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Diametrically opposed takes on Roma school segregation ruling

January 13th, 2020

Liberal and left-wing commentators accuse Prime Minister Orbán of racism for publicly criticizing a court ruling granting compensation to Roma families whose children were enrolled in separate classes to non-Roma children. Pro-government columnists agree with the Prime Minister and find the ruling outrageous.

In a second instance verdict, a court in Debrecen, a city in eastern Hungary, ruled against the segregation of Roma students in the municipality of Gyöngyöspata. The court ruled that the families of the 66 Roma students who were enrolled in segregated classes should be paid a total of 99 million Forints, to compensate for the discrimination and the lower quality of education they received. László Horváth, the local Fidesz MP, accused the Roma families and the NGOs who took the case to court of being agents of the ‘Soros network’. The court decision would undermine social peace in the municipality, he added. In his Thursday press conference (see BudaPost January 11), PM Orbán claimed that the verdict is not in line with local people’s sense of justice, as Roma families would get large amounts of money without working hard for it. The Prime Minister said that if people are educated in ‘special classes’ not because of the colour of their skin, but due to their special educational needs, that is not a real case of ethnic segregation. While the Debrecen Court’s decision is legally binding, the case has been taken to the Curia (the Supreme Court) for judicial review.

On Index, Gábor Miklósi finds Viktor Orbán’s statement ‘unprecedented open anti-Roma instigation by a Hungarian Prime Minister’. The liberal pundit thinks that Mr Orbán would object if his own children were victims of segregation. Miklósi recalls that Roma pupils in Gyöngyöspata received lower quality education, were not granted access to school sports facilities, and were not accepted at extracurricular school events and excursions. Miklósi finds it particularly tasteless to claim that the families of Roma children who were discriminated against do not deserve financial compensation.

Népszava’s Judit Kósa is also appalled by the Prime Minister’s words. The left-wing commentator calls the Prime Minister’s comments outright racist or even ‘Nazi’. No compensation can undo the harm caused by the lack of proper education, she asserts. Kósa fears that the Prime Minister’s words will encourage Hungarians to hate not only migrants, but also ‘internal enemies’, the Roma.

On Mandiner, Mátyás Kohán writes that those who accuse the Gyöngyöspata school of racist segregation are not familiar at all with what he calls ‘local realities’. The pro-government blogger thinks that elites, including himself, have no right to criticize local teachers and segregated education, as they would never send their own children to rural schools where disadvantaged Roma kids are taught in the same classrooms along with non-Roma middle class kids. Kohán finds it justified to offer separate education for those Roma students who lack basic writing, reading and maths skills. Those pupils, he suggests, including non-Roma and Roma who do not need special help in the basics, would be held back if they were taught in the same classes, he asserts. He claims that the anti-discrimination principles advocated by NGOs who criticize segregation are based on ‘imported American Marxist ideology’ designed for the integration of black children. As the problems of Hungarian Roma are very different from those grounded in slavery, one cannot apply the same recipe to remedy the different problems, Kohán writes. He adds that the victimization of Hungarian Roma may lead to an ‘imported slave mentality’. As for the compensation, Kohán thinks that ‘it rewards the guilty’, as the money would go to families that are unable or do not even want to provide proper circumstances for their children.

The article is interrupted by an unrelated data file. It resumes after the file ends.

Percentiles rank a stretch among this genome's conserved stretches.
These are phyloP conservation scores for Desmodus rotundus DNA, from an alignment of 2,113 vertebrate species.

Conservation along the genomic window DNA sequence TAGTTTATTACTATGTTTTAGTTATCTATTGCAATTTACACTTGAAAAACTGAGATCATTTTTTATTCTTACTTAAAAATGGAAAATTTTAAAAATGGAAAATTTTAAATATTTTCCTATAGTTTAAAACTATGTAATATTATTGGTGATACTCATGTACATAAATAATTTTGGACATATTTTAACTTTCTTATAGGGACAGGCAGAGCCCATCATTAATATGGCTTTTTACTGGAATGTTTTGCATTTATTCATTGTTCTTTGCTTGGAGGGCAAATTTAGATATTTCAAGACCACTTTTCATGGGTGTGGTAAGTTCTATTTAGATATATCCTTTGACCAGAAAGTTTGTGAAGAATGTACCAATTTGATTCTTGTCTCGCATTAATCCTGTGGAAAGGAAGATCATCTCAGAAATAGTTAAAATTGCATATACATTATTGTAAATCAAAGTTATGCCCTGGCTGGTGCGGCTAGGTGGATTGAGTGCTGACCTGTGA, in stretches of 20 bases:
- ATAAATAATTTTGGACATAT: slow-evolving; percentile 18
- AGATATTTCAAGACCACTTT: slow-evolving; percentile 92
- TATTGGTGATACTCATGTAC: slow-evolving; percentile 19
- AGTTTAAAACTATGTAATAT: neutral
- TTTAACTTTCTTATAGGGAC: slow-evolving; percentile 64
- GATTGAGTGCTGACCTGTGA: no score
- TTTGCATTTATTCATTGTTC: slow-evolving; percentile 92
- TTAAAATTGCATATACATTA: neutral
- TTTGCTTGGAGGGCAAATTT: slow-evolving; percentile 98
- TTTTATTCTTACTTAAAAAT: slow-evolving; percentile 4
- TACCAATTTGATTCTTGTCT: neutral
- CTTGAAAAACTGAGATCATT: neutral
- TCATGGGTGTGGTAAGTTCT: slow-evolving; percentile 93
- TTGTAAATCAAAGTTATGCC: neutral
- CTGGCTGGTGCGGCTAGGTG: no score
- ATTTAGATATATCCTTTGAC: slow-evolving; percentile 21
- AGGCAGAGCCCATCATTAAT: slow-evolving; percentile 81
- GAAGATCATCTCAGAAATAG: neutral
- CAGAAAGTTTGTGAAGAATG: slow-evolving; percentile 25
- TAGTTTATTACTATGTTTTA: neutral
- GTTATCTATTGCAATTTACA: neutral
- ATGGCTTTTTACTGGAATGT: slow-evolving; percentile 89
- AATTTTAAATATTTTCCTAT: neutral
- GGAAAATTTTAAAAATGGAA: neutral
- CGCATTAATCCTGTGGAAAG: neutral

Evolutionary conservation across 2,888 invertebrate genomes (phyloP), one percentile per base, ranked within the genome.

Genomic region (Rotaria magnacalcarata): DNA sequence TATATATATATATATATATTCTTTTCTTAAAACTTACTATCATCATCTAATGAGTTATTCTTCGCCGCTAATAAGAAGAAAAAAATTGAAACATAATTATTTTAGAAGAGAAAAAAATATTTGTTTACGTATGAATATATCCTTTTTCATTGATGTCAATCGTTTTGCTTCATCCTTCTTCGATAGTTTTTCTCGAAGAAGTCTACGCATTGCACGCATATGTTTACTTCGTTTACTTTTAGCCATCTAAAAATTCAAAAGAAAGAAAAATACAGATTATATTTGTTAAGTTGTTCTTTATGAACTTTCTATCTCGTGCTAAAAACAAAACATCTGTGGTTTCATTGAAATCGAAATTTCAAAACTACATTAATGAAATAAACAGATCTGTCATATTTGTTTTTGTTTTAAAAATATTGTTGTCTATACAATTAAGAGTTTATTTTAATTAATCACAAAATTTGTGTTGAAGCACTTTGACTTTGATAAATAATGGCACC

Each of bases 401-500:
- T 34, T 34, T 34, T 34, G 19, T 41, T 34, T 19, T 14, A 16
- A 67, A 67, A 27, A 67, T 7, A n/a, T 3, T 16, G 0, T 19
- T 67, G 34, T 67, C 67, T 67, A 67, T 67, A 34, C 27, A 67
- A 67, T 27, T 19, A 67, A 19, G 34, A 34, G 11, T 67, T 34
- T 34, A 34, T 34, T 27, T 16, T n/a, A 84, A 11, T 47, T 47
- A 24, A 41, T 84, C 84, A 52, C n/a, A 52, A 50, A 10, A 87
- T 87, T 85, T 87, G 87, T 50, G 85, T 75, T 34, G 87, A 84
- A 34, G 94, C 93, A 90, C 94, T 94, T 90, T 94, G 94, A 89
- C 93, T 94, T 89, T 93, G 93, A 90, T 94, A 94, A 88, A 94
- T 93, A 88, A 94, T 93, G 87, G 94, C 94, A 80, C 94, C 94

Writing on the same blog site, Gergely Szilvay contends that spontaneous segregation is not segregation at all. The conservative historian claims that in the US, many black families preferred to send their children to black-only schools rather than to mixed classes. Separate education serves the maintenance of cultural identity, Szilvay asserts. He adds that mixing different children does not facilitate integration and the equality of opportunity. He thinks that if separate education results from parents’ spontaneous decisions, it cannot be regarded as forced segregation.

Magyar Nemzet’s Bence Apáti fully agrees with Prime Minister Orbán’s statement. In the pro-government columnist’s interpretation, the Prime Minister’s critics are influenced and financed by ‘foreign agents’. Apáti accuses critics of engaging in ‘anti-Hungarian instigation’ that aims at discrediting the Hungarian government. He contends that Gyöngyöspata classrooms were not segregated on a racial basis, but on social ones – children who did not respect basic social and cultural norms were kept separate from other kids. Apáti adds that teachers willing to work with these kids deserve praise and respect. He also lambasts Roma families who insist on getting the financial compensation even if it will lead to the bankruptcy of Gyöngyöspata. Apáti finds it unjust that hard working people need to pay the compensation. He adds that Roma will be victimized as a result of the ruling. NGOs who support the Roma families have announced that they will not ask for the compensation to be paid until the Curia concludes its review, and said that the sum should be provided by the government rather than the municipality of Gyöngyöspata.



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